Transform Cosmetic Surgery group from the UK has developed the Palm-tox procedure, a Botox treatment that helps to stop moisture production in the palms by blocking the nerve impulses going to the sweat glands.

The team of experts at the Transform Cosmetic Surgery Group reports that the Palm-tox procedure can help at least 1% of Britain’s population find relief from sweaty palms and wet handshakes. Botox works by blocking the signals getting to the moisture glands so that the body can no longer produce sweat.

Excessive sweating, also known as hyperhidrosis, is a medical condition where the individual sweats excessively even when the temperature is cooler. The condition is characterized by abnormally-increased perspiration, and typically effects the hands, feet, armpits and groin. The primary cause of hyperhidrosis is unknown, but some medical professionals believe it is caused by over activity of the sympathetic system. Certain foods may also trigger excessive sweating, as well as the consumption of nicotine or caffeine.

Treatment options for the condition include application of highly-concentrated antiperspirants, and anticholinergic drugs, such as Oxybutynin, Glycopyrrolate and propantheline bromide. Still, the UK cosmetic surgery group believes that Botox injections may be an effective treatment for managing the condition.

Gwen Davies, Transform’s manager for non-surgical procedures, states, “We’re seeing more hyperhidrosis sufferers every year who are desperate for an effective treatment that will allow them to lead a normal life. We had introduced the procedure to treat excessive sweating in the armpits, which is estimated to affect one of a hundred Britons…we also want to warn the public that these procedures should never be performed by anyone other than an experienced professional.”

(Source: Whitehaven News)

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Study Suggests Less Frequent Botox Jabs Still Reduce Wrinkles

Posted by Cosmetic Surgery Review on May 7, 2010

Many patients undergoing Botox treatments typically head back to the cosmetic surgeon’s office every six to eight months for a touch up. However, a recent study by researchers at the Oregon Health and Science University shows that Botox Cosmetic can provide many wrinkle-smoothing cosmetic benefits after two years.

According to Roger A. Dailey, M.D., F.A.C.S., professor and Lester Jones Endowed Chair of oculofacial plastic surgery in the OHSU School of Medicine, “After two years of treatment at recommended intervals, patients can potentially cut the frequency, and thus the cost, of their Botox treatments by half.” Dr. Dailey presented the results of this study at a meeting of American Society of Aesthetic Plastic Surgeons in Washington, D.C. this past April. The research was sponsored by a grant from Allergen, Inc., the maker of Botox Cosmetic.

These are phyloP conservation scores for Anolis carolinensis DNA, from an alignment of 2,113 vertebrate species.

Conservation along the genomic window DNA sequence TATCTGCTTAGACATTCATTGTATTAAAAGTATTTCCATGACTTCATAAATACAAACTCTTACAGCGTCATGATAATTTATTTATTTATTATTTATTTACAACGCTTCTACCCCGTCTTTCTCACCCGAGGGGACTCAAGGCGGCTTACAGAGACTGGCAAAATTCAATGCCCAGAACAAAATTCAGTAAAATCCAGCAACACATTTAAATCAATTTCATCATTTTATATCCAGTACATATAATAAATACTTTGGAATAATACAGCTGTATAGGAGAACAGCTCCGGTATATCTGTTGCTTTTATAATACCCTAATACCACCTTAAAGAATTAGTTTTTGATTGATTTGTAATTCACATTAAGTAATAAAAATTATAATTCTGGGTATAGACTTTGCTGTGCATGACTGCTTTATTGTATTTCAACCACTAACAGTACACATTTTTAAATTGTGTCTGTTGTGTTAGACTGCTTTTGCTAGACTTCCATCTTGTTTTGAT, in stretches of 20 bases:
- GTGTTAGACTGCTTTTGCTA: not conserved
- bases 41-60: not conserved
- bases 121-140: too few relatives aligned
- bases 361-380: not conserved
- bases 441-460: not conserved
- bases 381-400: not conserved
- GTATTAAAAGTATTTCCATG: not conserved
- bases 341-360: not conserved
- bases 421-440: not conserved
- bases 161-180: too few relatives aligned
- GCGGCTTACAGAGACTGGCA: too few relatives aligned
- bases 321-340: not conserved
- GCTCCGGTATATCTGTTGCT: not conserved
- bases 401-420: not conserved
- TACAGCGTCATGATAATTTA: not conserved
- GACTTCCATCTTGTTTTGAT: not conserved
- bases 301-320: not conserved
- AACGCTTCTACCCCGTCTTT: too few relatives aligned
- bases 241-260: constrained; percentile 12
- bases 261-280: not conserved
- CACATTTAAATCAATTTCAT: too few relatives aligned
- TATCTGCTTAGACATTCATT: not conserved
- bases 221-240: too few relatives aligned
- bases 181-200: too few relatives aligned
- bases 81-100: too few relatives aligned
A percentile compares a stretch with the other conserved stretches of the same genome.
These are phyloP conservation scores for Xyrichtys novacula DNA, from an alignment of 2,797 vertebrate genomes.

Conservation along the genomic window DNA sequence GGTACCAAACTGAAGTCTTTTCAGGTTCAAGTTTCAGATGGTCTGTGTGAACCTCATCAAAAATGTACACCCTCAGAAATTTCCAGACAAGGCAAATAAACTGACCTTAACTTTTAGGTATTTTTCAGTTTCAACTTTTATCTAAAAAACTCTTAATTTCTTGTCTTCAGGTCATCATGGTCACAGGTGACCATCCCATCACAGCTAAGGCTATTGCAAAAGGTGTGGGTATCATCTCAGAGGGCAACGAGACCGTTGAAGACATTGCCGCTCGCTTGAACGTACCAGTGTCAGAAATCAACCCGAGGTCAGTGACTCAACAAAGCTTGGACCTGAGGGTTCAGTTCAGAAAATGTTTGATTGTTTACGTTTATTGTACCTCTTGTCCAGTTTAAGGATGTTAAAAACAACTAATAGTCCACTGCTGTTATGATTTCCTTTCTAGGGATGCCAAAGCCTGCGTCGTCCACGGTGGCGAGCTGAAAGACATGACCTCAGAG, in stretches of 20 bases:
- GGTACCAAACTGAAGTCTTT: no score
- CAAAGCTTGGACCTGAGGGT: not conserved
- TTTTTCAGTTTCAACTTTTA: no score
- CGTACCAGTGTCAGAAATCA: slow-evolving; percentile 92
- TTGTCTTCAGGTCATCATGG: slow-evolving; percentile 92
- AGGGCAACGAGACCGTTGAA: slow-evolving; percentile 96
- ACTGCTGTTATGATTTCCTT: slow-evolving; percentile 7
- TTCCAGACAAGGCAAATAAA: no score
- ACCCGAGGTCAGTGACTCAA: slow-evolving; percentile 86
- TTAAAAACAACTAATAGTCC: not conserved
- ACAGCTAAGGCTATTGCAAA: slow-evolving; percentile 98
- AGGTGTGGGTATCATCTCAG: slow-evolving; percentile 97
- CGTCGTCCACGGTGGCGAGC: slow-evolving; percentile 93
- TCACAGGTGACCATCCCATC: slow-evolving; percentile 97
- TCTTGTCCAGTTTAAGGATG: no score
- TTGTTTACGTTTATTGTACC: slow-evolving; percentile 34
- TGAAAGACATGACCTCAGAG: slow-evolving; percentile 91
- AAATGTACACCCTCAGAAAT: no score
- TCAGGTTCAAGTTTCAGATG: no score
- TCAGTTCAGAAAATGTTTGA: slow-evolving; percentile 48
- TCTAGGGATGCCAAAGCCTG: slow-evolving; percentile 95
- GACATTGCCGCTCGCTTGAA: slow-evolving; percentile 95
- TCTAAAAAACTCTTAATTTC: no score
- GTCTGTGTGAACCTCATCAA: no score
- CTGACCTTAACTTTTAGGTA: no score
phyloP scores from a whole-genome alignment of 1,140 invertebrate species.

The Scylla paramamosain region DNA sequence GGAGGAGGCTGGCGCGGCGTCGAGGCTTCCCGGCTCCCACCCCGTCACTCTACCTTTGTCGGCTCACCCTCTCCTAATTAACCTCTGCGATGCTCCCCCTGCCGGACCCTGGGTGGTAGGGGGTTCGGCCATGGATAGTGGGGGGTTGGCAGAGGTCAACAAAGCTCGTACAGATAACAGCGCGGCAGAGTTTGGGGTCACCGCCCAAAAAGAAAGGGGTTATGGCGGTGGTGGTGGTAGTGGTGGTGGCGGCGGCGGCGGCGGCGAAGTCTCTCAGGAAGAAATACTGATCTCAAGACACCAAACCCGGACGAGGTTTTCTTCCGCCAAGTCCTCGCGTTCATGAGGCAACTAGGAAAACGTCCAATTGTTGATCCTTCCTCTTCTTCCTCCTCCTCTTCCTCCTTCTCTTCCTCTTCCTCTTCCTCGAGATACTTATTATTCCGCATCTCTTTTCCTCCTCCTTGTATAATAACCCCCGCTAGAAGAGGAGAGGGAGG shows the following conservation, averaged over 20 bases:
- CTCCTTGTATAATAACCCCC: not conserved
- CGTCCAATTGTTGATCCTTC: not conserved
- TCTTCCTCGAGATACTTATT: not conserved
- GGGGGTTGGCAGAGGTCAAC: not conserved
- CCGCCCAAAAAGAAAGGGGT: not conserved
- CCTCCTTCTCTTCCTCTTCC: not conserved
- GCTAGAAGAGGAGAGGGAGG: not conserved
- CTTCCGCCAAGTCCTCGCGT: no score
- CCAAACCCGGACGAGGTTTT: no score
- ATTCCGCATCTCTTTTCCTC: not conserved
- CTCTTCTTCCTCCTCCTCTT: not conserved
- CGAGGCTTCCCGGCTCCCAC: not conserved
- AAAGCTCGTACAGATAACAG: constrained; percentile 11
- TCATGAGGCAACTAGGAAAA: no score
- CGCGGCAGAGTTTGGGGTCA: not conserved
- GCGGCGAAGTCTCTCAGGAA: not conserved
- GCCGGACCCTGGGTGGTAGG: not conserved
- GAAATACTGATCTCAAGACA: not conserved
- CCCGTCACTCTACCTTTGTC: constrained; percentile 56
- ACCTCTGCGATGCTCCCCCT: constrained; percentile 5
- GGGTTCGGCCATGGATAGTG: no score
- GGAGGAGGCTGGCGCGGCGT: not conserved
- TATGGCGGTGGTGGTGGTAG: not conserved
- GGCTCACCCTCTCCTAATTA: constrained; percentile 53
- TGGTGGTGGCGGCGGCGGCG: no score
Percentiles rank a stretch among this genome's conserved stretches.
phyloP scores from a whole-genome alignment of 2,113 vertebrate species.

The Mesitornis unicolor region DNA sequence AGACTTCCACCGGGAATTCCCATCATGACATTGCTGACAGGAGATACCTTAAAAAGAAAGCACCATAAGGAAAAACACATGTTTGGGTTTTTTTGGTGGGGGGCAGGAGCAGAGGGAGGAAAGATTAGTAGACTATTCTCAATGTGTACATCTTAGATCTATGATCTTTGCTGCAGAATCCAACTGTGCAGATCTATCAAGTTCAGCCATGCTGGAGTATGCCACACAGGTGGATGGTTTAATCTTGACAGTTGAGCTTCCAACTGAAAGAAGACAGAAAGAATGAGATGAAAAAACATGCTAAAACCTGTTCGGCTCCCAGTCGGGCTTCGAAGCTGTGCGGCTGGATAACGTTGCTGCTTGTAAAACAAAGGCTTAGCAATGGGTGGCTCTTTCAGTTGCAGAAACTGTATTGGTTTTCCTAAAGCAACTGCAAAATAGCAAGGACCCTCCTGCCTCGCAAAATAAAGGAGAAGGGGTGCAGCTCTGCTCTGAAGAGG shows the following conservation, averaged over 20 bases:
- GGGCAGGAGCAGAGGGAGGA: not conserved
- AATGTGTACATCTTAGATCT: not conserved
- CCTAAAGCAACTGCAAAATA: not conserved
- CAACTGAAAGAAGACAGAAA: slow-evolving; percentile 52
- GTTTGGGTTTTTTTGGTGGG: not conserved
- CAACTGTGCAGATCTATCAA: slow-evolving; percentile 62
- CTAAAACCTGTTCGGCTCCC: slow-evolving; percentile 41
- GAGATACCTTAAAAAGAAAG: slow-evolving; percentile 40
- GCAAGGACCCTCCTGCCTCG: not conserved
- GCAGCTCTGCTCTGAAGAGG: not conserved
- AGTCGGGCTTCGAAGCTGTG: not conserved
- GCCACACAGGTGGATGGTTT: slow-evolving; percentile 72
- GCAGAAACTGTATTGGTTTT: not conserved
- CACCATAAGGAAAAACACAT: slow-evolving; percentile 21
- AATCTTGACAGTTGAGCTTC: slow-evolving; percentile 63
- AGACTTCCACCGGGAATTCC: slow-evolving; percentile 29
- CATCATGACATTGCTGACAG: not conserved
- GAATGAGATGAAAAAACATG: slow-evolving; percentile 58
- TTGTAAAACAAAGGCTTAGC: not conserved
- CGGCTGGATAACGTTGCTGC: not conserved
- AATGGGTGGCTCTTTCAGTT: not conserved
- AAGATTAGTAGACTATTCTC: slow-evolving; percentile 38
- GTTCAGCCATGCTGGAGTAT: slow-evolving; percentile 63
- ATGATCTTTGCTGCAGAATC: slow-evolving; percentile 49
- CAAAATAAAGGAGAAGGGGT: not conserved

Researchers found that patients who began receiving injections between their 30s and 50s were able to prevent wrinkles from forming and also eliminated existing wrinkles – especially in the glabellar region. They found that those who received Botox Cosmetic injections every three months, and those that received less frequent treatments, had similar results.

Dr. Dailey reports, “we found that after the patient receives Botox Cosmetic injections every four months for two years, the frequency of the injections can be changed to every six months and still achieve good results…this demonstrates patients have the ability to achieve good results with broader treatment schedules and ultimately at a lower overall treatment cost.” (Source:

Botox continues to be among the most sought-after minimally invasive procedures in the United States. The treatment helps reduce the appearance of fine lines and wrinkles on the forehead and around the eyes, and has been approved by the U.S. Food and Drug Administration. It is currently available at hundreds of medical spas and aesthetic surgery centers around the country.

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FDA Approves Botox to Treat Spasticity in Muscles

Posted by Cosmetic Surgery Review on March 20, 2010

Botox currently has several off-label uses including treating excessive sweating, reducing the risk of migraines and helping patients with joint or arthritic pain.